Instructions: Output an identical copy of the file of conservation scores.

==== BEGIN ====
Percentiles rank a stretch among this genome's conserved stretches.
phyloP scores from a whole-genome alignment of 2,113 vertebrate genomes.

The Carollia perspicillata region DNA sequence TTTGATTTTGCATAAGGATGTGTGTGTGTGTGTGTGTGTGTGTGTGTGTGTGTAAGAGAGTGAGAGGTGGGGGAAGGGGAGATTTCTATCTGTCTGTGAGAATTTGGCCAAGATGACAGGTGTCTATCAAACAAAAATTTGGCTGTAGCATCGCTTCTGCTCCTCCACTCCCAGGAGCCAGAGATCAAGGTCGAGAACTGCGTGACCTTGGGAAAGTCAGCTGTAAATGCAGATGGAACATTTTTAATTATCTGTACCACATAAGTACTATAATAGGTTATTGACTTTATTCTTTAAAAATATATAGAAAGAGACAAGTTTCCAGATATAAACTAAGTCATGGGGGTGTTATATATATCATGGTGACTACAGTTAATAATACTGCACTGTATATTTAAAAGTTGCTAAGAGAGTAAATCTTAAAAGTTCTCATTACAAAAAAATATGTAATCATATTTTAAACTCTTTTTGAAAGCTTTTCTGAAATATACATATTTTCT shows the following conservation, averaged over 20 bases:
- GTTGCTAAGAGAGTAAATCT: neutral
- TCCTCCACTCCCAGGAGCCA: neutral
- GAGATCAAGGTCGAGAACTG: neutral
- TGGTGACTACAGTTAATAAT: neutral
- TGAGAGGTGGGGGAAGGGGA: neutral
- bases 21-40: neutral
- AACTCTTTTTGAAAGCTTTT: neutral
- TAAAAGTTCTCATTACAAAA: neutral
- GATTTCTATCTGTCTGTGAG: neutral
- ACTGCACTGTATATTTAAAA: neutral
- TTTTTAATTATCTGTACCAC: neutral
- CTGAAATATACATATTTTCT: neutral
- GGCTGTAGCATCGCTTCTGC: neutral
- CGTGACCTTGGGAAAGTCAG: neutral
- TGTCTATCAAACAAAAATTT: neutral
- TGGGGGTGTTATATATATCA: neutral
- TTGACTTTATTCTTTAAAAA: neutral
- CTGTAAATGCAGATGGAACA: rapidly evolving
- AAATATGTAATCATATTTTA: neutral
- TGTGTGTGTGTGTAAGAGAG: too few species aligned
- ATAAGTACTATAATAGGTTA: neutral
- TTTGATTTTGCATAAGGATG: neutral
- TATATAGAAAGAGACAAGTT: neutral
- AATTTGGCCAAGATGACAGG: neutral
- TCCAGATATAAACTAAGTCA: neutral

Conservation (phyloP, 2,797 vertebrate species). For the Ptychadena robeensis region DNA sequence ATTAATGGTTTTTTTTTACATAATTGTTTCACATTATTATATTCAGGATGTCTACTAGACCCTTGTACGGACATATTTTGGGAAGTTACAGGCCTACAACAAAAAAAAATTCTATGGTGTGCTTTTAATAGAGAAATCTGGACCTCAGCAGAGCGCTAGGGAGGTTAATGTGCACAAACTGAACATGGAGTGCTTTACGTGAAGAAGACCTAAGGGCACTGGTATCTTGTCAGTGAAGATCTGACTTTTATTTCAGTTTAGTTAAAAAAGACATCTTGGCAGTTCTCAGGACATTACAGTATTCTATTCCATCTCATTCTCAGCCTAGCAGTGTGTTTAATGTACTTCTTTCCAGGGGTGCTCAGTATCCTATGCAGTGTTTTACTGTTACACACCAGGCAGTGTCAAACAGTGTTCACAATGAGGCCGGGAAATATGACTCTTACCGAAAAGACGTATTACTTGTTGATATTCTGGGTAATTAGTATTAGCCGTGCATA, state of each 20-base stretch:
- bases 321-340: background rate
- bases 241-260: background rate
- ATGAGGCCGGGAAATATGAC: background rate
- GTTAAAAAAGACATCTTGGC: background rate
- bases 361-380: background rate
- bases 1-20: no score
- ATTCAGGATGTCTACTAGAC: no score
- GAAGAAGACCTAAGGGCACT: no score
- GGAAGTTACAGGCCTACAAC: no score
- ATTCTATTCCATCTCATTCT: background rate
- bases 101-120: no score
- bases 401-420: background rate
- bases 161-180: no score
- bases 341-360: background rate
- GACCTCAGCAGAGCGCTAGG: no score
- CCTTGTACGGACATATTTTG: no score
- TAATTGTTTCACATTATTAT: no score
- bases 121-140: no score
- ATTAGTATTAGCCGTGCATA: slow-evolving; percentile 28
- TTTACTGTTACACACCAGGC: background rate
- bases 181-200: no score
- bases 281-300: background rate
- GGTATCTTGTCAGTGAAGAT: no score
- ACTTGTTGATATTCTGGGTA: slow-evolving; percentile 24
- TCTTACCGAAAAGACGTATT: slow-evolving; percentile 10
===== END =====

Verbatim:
Percentiles rank a stretch among this genome's conserved stretches.
phyloP scores from a whole-genome alignment of 2,113 vertebrate genomes.

The Carollia perspicillata region DNA sequence TTTGATTTTGCATAAGGATGTGTGTGTGTGTGTGTGTGTGTGTGTGTGTGTGTAAGAGAGTGAGAGGTGGGGGAAGGGGAGATTTCTATCTGTCTGTGAGAATTTGGCCAAGATGACAGGTGTCTATCAAACAAAAATTTGGCTGTAGCATCGCTTCTGCTCCTCCACTCCCAGGAGCCAGAGATCAAGGTCGAGAACTGCGTGACCTTGGGAAAGTCAGCTGTAAATGCAGATGGAACATTTTTAATTATCTGTACCACATAAGTACTATAATAGGTTATTGACTTTATTCTTTAAAAATATATAGAAAGAGACAAGTTTCCAGATATAAACTAAGTCATGGGGGTGTTATATATATCATGGTGACTACAGTTAATAATACTGCACTGTATATTTAAAAGTTGCTAAGAGAGTAAATCTTAAAAGTTCTCATTACAAAAAAATATGTAATCATATTTTAAACTCTTTTTGAAAGCTTTTCTGAAATATACATATTTTCT shows the following conservation, averaged over 20 bases:
- GTTGCTAAGAGAGTAAATCT: neutral
- TCCTCCACTCCCAGGAGCCA: neutral
- GAGATCAAGGTCGAGAACTG: neutral
- TGGTGACTACAGTTAATAAT: neutral
- TGAGAGGTGGGGGAAGGGGA: neutral
- bases 21-40: neutral
- AACTCTTTTTGAAAGCTTTT: neutral
- TAAAAGTTCTCATTACAAAA: neutral
- GATTTCTATCTGTCTGTGAG: neutral
- ACTGCACTGTATATTTAAAA: neutral
- TTTTTAATTATCTGTACCAC: neutral
- CTGAAATATACATATTTTCT: neutral
- GGCTGTAGCATCGCTTCTGC: neutral
- CGTGACCTTGGGAAAGTCAG: neutral
- TGTCTATCAAACAAAAATTT: neutral
- TGGGGGTGTTATATATATCA: neutral
- TTGACTTTATTCTTTAAAAA: neutral
- CTGTAAATGCAGATGGAACA: rapidly evolving
- AAATATGTAATCATATTTTA: neutral
- TGTGTGTGTGTGTAAGAGAG: too few species aligned
- ATAAGTACTATAATAGGTTA: neutral
- TTTGATTTTGCATAAGGATG: neutral
- TATATAGAAAGAGACAAGTT: neutral
- AATTTGGCCAAGATGACAGG: neutral
- TCCAGATATAAACTAAGTCA: neutral

Conservation (phyloP, 2,797 vertebrate species). For the Ptychadena robeensis region DNA sequence ATTAATGGTTTTTTTTTACATAATTGTTTCACATTATTATATTCAGGATGTCTACTAGACCCTTGTACGGACATATTTTGGGAAGTTACAGGCCTACAACAAAAAAAAATTCTATGGTGTGCTTTTAATAGAGAAATCTGGACCTCAGCAGAGCGCTAGGGAGGTTAATGTGCACAAACTGAACATGGAGTGCTTTACGTGAAGAAGACCTAAGGGCACTGGTATCTTGTCAGTGAAGATCTGACTTTTATTTCAGTTTAGTTAAAAAAGACATCTTGGCAGTTCTCAGGACATTACAGTATTCTATTCCATCTCATTCTCAGCCTAGCAGTGTGTTTAATGTACTTCTTTCCAGGGGTGCTCAGTATCCTATGCAGTGTTTTACTGTTACACACCAGGCAGTGTCAAACAGTGTTCACAATGAGGCCGGGAAATATGACTCTTACCGAAAAGACGTATTACTTGTTGATATTCTGGGTAATTAGTATTAGCCGTGCATA, state of each 20-base stretch:
- bases 321-340: background rate
- bases 241-260: background rate
- ATGAGGCCGGGAAATATGAC: background rate
- GTTAAAAAAGACATCTTGGC: background rate
- bases 361-380: background rate
- bases 1-20: no score
- ATTCAGGATGTCTACTAGAC: no score
- GAAGAAGACCTAAGGGCACT: no score
- GGAAGTTACAGGCCTACAAC: no score
- ATTCTATTCCATCTCATTCT: background rate
- bases 101-120: no score
- bases 401-420: background rate
- bases 161-180: no score
- bases 341-360: background rate
- GACCTCAGCAGAGCGCTAGG: no score
- CCTTGTACGGACATATTTTG: no score
- TAATTGTTTCACATTATTAT: no score
- bases 121-140: no score
- ATTAGTATTAGCCGTGCATA: slow-evolving; percentile 28
- TTTACTGTTACACACCAGGC: background rate
- bases 181-200: no score
- bases 281-300: background rate
- GGTATCTTGTCAGTGAAGAT: no score
- ACTTGTTGATATTCTGGGTA: slow-evolving; percentile 24
- TCTTACCGAAAAGACGTATT: slow-evolving; percentile 10